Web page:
"I don't think so at all. I think the costs that we presented were the legitimate costs that we got quotes on," said Segal.

According to the National Fire Sprinkler Association, the cost to install a system during construction is about one percent of the purchase price. That comes out to $4,000 for a $400,000 home.


But, we didn't hear any numbers like that when a Fox 9 producer visited the Twin Cities Builders’ Parade of Homes.

“How much would it cost for this house?” an undercover producer asked.

“13 grand," answered a representative for the builder.

That’s nearly double what sprinkler experts say you should pay for this $700,000 property.

In another house the producers asked, "Any idea how much those [sprinklers] cost?

“A home this size, about $15,000-$20,000,” said a representative of the builder.

That estimate was for a $1.2 million home. Using the one percent rule, the cost should be about $12,000.

The builders’ cost argument, not the fire services safety concern, is what resonated with lawmakers.

Flaherty said he thinks the builders had success at the Capitol because they had “deeper pockets."
A new law passed this session prohibits the state from requiring sprinkler systems in new two-unit townhouses.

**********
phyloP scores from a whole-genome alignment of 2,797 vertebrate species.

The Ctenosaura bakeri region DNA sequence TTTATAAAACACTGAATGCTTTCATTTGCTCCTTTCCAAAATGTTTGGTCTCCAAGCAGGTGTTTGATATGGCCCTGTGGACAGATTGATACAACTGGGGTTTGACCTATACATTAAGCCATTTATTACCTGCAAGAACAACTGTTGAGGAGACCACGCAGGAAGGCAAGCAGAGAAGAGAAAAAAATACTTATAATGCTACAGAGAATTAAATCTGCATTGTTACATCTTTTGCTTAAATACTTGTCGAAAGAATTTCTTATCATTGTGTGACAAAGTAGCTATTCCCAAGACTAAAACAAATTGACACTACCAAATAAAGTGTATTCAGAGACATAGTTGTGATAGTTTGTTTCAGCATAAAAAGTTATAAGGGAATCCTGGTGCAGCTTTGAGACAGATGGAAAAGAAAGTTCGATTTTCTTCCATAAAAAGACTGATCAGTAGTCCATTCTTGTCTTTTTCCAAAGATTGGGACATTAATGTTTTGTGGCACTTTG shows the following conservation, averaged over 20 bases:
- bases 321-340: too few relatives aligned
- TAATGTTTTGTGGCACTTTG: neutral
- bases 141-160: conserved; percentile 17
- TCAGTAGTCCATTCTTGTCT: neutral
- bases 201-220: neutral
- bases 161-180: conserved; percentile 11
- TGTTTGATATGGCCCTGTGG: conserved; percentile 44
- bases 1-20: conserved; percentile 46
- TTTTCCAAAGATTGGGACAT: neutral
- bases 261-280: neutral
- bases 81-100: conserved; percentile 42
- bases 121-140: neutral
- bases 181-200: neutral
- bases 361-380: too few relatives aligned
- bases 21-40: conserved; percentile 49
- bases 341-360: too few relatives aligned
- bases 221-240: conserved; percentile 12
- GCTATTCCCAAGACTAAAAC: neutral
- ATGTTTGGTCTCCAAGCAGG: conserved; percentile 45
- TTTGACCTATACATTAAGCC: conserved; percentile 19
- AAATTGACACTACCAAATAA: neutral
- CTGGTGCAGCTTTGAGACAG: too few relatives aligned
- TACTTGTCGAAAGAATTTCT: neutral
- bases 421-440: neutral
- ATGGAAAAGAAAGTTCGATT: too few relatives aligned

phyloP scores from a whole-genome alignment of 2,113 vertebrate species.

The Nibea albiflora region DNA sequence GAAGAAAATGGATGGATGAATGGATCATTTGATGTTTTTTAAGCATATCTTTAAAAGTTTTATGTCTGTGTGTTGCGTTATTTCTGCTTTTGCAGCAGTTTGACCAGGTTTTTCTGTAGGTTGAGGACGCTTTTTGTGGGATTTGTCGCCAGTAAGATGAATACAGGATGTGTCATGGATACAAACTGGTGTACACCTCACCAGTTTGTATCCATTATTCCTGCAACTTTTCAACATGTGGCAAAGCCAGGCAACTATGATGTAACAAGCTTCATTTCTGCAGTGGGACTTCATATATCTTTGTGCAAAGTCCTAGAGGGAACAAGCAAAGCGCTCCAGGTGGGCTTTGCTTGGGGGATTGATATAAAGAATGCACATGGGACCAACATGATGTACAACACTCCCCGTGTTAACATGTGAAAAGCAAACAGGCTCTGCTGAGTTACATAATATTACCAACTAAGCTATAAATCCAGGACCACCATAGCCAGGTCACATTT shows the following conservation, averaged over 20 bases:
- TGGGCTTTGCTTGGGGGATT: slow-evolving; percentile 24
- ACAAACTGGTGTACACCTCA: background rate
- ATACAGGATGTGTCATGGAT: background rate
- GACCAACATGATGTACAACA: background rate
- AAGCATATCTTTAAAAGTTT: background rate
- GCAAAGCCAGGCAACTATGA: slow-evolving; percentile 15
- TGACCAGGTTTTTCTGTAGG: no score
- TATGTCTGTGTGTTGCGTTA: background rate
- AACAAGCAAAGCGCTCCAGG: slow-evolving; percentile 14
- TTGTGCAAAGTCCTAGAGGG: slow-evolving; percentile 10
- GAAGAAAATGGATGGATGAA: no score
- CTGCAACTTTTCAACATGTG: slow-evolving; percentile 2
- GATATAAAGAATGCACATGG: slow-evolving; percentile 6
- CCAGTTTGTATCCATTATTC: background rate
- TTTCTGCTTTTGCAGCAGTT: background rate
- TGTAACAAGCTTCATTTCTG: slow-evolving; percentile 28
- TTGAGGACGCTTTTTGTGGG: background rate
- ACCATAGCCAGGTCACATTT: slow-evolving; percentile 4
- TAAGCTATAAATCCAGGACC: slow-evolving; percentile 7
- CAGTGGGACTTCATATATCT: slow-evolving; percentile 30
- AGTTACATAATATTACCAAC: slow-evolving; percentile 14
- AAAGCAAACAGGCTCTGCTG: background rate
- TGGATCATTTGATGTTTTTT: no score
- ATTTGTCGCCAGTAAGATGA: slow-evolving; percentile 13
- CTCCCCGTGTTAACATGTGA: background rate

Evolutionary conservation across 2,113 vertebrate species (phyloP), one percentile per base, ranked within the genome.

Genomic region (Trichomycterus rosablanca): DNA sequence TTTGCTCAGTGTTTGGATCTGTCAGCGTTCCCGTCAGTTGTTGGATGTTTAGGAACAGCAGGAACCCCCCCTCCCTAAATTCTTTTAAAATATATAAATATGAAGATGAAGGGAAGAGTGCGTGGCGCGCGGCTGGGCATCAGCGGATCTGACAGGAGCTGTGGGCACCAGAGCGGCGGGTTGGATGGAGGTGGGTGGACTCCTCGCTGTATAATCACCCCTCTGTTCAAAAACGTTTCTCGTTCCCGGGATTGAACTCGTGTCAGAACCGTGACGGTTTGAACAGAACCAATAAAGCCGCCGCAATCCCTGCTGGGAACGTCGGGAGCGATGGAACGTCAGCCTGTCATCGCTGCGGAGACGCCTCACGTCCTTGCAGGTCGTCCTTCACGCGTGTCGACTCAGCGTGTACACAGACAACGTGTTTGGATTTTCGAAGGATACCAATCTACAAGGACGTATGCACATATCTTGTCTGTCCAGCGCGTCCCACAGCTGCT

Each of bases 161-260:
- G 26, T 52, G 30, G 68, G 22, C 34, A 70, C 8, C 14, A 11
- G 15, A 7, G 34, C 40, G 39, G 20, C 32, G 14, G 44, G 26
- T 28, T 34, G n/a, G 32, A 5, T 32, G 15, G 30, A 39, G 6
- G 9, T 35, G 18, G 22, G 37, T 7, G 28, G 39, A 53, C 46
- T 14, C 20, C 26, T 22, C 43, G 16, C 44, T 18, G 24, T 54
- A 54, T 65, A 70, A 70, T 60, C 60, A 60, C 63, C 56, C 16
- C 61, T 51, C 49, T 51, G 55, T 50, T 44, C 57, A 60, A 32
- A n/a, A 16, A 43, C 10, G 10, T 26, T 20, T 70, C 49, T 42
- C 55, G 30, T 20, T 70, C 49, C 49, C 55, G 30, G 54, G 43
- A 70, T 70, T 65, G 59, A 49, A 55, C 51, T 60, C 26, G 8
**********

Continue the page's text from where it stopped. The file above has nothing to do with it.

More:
"The whole purpose of this bill is to create more affordable housing," said one lawmaker as they debated the measure.


There's another bill that keeps coming back year to year despite vetoes from the Governor. It would block Minnesota's building code from ever requiring sprinklers in new or existing single family homes.

Senator Dave Senjem of Rochester is a strong opponent of a residential sprinkler mandate.

"I have nothing against fire sprinklers. I just don't believe they're necessary in a residential house,” said Senjem. "The body of evidence suggests that hard-wired smoke detectors are just fine and adequate in terms of personal protection."

Not if you consider these numbers. Over the past 12 years in Minnesota, 20 people have died in fires despite having working, hard-wired smoke alarms in their homes.

The victims were often children or seniors, and some couldn't get out because of mobility issues or impairment.

"[For] 32 years I've seen so many people die and small kids die. It’s like it doesn’t have to happen if you have sprinklers," said Novak.
 There was no debate over this issue when lawmakers approved a budget to refurbish the State Capitol.  

The redo included adding a sprinkler system to protect the historic building and all the people who use it.

Most people don't notice the new addition because the sprinkler heads are hidden behind discs in the ceiling that pop out in case of a fire.

The debate is happening nationally, and so far, only two states now require sprinklers in all new homes: California and Maryland. Maryland is looking at offering tax credits to help homeowners offset the cost.

In Minnesota, homeowners can expect to save anywhere from 5 to 15 percent on homeowner’s insurance with a sprinkler system. On average, that's about a $150 per year.

The Home Fire Sprinkler Coalition provides free information about residential-fire sprinkler protection